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to those contemplating vocational ministry…

meet abby...but I like to call her "pond"

meet abby…but I like to call her “pond”

My friend Abby is going off to pursue her masters for ministry, and she sent me five questions as one of her preliminary assignments (interview someone who does what you anticipate doing one day). These are my answers. I don’t know if this is what they are looking for, but it’s what I have. So I submit it to you, whoever might read this with that inkling in their head “I think I want to be a minister.” Below is what thirty-three years at this has taught me. Take it or leave it.

What types of tasks are involved in this ministry?

Today I filmed three small group videos to equip small group leaders for their monthly meetings.

Then I met with a couple about their upcoming wedding, discussing the arrangements, talking about possible premarital counseling.

Then I met with a man who has been battling brain cancer for two years; he wanted my help in planning is memorial service as he now has less than a month to live; he doesn’t want that burden on his wife, who was with him today. We talked about the flow of memorial services, the part the mortuary plays, the part the officiator plays; we talked about putting together the PowerPoint; we talked about their six year old son. We prayed.

And that was just from 9 to Noon.

When I started out on this ministry path, I thought it was about being a pulpiteer, a Bible teacher composing goodly homilies, sermons, and lessons.

realityBut mostly I walk with people while they live and die – and I bury many of them, young or old; and too often this involves being in the hard and holy place of deathbed vigils as life ebbs away and pain and grief awake.

So yes, there are the Bible lessons, the counseling, the phone calls, the administrative meetings, the budgets, the events to plan and help execute, the leaders to identify, launch, mentor, love on, and release.

But by and large it is what I would call soul care or soul craft.

And there are few formulas for it.

You absorb a potent mix of life and death, suffering and joy, heartache and happiness which Paul says translates into “death working in us, but life in you.”

I guess that’s as close to a formula as it gets.

 

What skills are needed to do this ministry well?

Love in buckets.
Huge draughts of patient endurance.

“Behold, the farmer waits for the precious fruit of the earth, waiting patiently for it until it receives the early……..and the latter rain.”bienvenu

Yes. Lots of that.

“The earth brings forth fruit by itself, he knows not how.”

You are embarking upon a vocation in which you have no control, in which you make nothing happen. This realization is pivotal. Lose this, and you end up with a religious machine with people as cogs – or worse, grease. So, yes, organizational skills are great; leadership aptitude as defined and promoted within American corporate culture can be a boon (or alternately a curse). People skills also come in handy. Study skills can be pivotal.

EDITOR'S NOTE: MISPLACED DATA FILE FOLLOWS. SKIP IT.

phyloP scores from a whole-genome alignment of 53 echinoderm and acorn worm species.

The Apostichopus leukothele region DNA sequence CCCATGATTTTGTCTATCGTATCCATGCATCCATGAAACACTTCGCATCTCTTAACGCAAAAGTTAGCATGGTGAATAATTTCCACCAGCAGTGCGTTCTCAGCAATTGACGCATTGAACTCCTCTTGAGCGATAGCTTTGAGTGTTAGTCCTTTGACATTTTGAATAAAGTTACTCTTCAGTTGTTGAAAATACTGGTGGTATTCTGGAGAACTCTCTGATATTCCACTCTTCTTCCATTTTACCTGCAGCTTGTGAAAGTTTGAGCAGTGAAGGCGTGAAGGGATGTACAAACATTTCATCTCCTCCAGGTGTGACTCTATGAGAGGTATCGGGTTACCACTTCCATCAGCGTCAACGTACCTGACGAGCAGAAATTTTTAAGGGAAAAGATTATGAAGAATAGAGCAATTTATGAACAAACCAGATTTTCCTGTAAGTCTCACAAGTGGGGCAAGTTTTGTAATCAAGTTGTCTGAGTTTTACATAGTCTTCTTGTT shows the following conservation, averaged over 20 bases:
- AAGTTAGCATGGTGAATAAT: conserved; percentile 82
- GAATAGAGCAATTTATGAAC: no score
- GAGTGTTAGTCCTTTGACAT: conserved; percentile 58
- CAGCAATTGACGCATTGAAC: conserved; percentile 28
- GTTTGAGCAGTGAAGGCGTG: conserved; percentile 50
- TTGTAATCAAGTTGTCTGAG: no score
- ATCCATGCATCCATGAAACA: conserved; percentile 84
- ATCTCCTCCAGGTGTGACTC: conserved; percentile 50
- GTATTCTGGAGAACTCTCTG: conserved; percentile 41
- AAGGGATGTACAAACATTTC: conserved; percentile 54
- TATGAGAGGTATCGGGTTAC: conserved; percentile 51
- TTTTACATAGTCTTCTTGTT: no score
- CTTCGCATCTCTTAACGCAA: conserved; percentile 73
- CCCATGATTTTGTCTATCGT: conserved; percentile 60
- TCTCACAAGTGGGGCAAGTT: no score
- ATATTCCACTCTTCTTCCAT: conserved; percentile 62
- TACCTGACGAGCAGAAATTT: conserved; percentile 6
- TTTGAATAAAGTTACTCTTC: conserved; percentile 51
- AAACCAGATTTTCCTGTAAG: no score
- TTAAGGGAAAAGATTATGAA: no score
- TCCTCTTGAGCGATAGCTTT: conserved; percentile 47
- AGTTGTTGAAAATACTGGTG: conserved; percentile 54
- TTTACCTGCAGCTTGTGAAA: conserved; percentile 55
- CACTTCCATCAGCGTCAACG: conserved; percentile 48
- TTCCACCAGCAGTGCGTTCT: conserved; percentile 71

But without the love, patient endurance, and release of control, you will end up with a noisy gong of a ministry.
Maybe a really big, successful noisy gong, but a noisy gong nonetheless.

Also a crucial skill: switching off.
And that means from the Bible too.

Ideally one day a week and one month every seven years.

In other words, practice Sabbath or you’re dead.

 

What are the most frustrating and fulfilling aspects of your ministry?

Most frustrating: no matter how much you labor with tears and sweat as great drops of blood falling to the ground,
seeing people stagnated and stuck in the same old mess.
Again.
Still.
Always.

And then looking in the mirror and realizing that this is you.

blown away lisa

 

Most fulfilling: watching people soar – and realizing it was because of something you said or did that you don’t even vaguely remember saying or doing.

 

What advice would you give to someone beginning to train for this type of ministry?

Do something else for a living if at all possible.

In other words, make sure divine “necessity” is laid upon you. If this just seems “fun” it will either eat you alive (of course, it will anyway!) or you will end up taking the more manageable route of running a religious shop in which you will eat others alive.

Also, commit to the habit of Sabbath now before your full time ministry life opens up. It’s easier to bend the branch while it’s still green than after it’s hardened around established habits of busyness in obedience to the god of productivity.

 

What type of organizations should I consider to fulfill the kind of ministry role to which I am aspiring?

Organizations that aren’t devoted to their own survival or growth but instead to seeing the kingdom of God flourish, even when that means their demise.

Organizations that own their institutional sins rather than foisting them on disgruntled members and ex-members.

Organizations that see themselves as structural support for people to find and fulfill their own trajectory of spiritual life and growth instead of seeing people as a consumable for corporate benefit